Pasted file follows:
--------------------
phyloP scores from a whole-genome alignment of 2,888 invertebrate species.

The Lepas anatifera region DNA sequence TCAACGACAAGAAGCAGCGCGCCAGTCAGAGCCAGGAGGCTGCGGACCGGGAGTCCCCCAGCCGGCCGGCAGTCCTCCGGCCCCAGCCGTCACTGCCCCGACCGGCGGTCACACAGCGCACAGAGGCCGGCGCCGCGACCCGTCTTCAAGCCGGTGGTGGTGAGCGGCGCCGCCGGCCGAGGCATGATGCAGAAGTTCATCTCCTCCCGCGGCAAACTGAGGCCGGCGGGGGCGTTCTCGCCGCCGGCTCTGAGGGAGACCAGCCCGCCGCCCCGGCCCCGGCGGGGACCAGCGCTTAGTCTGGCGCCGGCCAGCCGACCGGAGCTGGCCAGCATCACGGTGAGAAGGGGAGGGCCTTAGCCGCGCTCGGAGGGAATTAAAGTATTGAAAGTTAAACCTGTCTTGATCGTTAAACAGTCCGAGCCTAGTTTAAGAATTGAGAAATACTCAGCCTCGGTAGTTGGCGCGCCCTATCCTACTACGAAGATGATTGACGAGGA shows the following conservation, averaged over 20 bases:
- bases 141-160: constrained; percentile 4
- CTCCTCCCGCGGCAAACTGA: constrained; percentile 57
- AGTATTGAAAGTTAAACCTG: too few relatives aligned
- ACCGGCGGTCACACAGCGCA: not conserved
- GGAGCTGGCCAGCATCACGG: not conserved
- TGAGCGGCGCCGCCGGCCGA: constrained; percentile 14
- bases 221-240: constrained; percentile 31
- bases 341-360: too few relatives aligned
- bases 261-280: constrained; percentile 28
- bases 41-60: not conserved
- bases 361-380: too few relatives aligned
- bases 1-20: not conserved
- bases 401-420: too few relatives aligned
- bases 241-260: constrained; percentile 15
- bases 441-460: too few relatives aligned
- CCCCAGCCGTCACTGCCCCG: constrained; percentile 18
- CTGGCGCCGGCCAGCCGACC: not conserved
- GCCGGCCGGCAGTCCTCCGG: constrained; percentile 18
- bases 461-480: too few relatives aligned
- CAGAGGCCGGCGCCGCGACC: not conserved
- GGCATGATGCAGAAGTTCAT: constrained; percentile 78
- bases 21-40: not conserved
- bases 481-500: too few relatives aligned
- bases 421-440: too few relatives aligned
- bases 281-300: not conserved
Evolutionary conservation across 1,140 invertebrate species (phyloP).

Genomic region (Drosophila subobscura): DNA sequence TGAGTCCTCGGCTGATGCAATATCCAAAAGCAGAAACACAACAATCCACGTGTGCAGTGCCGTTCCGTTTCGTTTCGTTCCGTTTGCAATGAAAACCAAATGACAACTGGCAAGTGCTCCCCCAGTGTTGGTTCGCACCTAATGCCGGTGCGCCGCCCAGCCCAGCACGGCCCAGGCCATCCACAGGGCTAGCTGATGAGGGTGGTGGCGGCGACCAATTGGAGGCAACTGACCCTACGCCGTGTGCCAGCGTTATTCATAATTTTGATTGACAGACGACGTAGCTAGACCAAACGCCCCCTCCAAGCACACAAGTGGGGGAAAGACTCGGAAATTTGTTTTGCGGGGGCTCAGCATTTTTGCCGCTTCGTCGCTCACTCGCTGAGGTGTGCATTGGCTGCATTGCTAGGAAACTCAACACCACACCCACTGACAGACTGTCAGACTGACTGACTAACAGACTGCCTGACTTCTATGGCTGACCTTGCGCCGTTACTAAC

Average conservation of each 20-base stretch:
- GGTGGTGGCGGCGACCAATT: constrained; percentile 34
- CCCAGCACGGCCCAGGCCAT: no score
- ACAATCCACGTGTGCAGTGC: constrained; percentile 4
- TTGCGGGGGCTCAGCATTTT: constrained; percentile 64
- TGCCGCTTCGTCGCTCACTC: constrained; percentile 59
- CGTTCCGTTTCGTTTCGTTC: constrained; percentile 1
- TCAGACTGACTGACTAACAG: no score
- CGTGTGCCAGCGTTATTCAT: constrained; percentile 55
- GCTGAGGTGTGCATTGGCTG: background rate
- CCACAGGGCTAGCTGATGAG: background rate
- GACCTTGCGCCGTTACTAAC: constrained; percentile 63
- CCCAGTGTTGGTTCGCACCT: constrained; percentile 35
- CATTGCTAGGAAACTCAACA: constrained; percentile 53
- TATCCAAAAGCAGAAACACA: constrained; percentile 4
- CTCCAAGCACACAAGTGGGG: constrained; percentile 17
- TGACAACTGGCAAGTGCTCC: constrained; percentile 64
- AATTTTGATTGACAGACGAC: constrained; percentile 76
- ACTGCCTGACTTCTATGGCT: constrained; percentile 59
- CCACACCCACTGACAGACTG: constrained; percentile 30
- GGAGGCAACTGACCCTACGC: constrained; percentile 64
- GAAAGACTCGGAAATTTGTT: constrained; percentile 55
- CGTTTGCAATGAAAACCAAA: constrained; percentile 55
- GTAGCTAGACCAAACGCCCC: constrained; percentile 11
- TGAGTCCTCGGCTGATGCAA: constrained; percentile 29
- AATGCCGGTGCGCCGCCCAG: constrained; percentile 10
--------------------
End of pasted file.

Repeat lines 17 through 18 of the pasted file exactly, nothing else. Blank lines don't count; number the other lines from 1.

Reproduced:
- bases 441-460: too few relatives aligned
- CCCCAGCCGTCACTGCCCCG: constrained; percentile 18